Sally Kirkland: Anna
Holly Hunter: Broadcast News
Glenn Close: Fatal Attraction
Meryl Streep: Ironweed
Cher: Moonstruck (winner)
There were so many good possibilities for Best Actress 1987 that I find myself rather shocked at the fairly bland list that we’ve been provided. The Whales of August managed a nomination for Anne Sothern in a supporting role, but both Lillian Gish and Bette Davis could have merited some consideration as well. This is another year where Mia Farrow was ignored in a Woody Allen film, in this case Radio Days, although admittedly she was probably supporting like virtually everyone in that film; Julie Kavner was probably closer to a lead. Daryl Hannah was probably supporting for Wall Street, which is also probably true of Lisa Bonet in Angel Heart. No one gave The Princess Bride or Robin Wright any credit at the time (hindsight is always 20/20). The three that I think might have had better chances include Holly Hunter for Raising Arizona instead of the film she was nominated for, Anjelica Huston for the generally ignored The Dead, and finally Stephane Audran for the magical Babette’s Feast.
Weeding through the Nominees
5. It would seem much like sacrilege to put Meryl Streep on the bottom of anything, but there are a couple of reasons I’m putting her performance in Ironweed on the bottom. The first is that this is Jack Nicholson’s film in pretty much every respect. The second is that it is so much Nicholson’s film that Streep’s nomination feels like category inflation and she should have been nominated (if at all) for a supporting Oscar. Streep, of course, always belongs somewhere in the mix, but for this year, she was in the wrong place.
4. I really dislike Broadcast News, and because of it, I disliked Holly Hunter for far longer than she deserved. Hunter never got the respect she deserved from me for at least a decade because of how put off I was by this film. Had she been nominated for the far-superior Raising Arizona, we’d be having a different conversation right now, but here we are, stuck with her nominated for an irritating film an in an irritating role. Hunter deserved a better first movie for me, and a better nomination for 1987.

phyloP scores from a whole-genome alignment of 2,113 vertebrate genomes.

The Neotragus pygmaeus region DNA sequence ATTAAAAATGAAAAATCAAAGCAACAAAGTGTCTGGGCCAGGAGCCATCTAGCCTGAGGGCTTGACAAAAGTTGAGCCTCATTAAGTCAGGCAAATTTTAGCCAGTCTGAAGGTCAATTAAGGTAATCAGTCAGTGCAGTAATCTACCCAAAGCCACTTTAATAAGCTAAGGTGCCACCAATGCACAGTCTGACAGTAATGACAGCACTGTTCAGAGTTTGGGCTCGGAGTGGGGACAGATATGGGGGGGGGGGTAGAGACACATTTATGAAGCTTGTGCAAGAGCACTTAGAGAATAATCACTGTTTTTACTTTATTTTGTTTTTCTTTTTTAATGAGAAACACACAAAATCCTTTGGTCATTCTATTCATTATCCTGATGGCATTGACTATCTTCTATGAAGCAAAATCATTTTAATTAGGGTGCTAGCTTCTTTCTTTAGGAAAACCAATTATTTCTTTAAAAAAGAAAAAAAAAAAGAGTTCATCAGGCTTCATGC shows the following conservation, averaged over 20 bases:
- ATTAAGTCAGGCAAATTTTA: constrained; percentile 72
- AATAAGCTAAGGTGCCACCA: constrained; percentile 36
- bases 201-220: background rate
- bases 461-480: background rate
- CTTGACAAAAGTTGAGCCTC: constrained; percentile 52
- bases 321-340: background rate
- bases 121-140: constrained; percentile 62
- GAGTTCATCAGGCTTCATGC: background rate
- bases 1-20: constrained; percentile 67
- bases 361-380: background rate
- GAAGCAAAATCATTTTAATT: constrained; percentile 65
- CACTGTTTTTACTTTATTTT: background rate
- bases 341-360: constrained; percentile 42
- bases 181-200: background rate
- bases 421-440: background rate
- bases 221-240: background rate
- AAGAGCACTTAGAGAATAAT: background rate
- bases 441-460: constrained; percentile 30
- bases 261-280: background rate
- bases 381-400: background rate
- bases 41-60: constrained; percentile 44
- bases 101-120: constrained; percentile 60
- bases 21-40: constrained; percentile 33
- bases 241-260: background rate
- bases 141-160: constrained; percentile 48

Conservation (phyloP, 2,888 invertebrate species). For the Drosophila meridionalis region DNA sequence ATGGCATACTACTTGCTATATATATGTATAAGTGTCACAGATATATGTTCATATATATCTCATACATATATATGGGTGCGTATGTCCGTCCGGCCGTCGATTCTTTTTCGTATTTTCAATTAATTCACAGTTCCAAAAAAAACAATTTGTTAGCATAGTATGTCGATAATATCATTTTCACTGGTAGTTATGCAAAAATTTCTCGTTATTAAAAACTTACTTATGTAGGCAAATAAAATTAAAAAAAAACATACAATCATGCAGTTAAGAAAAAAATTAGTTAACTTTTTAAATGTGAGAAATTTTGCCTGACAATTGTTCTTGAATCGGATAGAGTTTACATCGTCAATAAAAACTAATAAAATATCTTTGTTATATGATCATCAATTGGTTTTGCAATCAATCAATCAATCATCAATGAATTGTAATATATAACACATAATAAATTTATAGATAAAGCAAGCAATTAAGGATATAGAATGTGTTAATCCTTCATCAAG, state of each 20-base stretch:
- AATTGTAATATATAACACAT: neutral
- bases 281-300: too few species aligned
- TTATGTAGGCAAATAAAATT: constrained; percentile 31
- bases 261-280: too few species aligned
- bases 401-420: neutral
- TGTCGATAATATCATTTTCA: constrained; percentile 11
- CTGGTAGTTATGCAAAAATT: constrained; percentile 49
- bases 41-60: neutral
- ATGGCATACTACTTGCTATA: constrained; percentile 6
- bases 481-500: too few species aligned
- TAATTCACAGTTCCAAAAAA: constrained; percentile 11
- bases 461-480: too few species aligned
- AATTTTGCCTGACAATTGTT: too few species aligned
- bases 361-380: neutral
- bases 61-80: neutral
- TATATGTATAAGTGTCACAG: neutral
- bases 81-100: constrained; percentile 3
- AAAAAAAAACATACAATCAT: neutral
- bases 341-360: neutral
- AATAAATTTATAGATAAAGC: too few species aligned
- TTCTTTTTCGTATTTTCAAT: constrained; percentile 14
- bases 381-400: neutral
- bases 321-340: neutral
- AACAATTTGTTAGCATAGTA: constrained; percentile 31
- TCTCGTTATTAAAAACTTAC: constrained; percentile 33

3. I like Cher just fine as an actress. I think it’s easy to underestimate her or to equate her with her otherwise bizarre persona, but when she’s given a good role, she can do a lot with it. Moonstruck is a fine example of this. She is more than adequate for the role here, and in fact, she’s damn good in it. But, and this is perhaps unfair to Cher, it’s not a movie I ever think I want to watch a second time. There’s not enough there for me to really consider coming back to it, and that has to count against anything it might win, including Cher’s eventual Oscar.
2. Of these five movies, Anna is my least favorite by some distance. And yet, Sally Kirkland has made it all the way to second place for this award. Why? Because despite the fact that the movie is a dead bore and the screenplay isn’t worth anything like her best work, Kirkland swings for the fences the whole time and connects on just about everything thrown at her. She is so clearly the only thing in this film worth seeing that I have trouble remembering anyone or anything else about it, except for the fact that I didn’t like it.
1. By rights, this was Glenn Close’s Oscar. Just as I am constantly staggered that Mia Farrow has never been nominated or that Donald Sutherland has similarly never been considered for an Oscar, the fact that Glenn Close has managed to have so great and noteworthy a career for so long without an Oscar is amazing to me. Close is the reason that anyone remembers Fatal Attraction (well, her and the rabbit), and Close is the reason that plenty of men thought twice about straying in their marriages after 1987. She is still a remarkable actress, and has been for at least three decades…and the Academy should have recognized that here.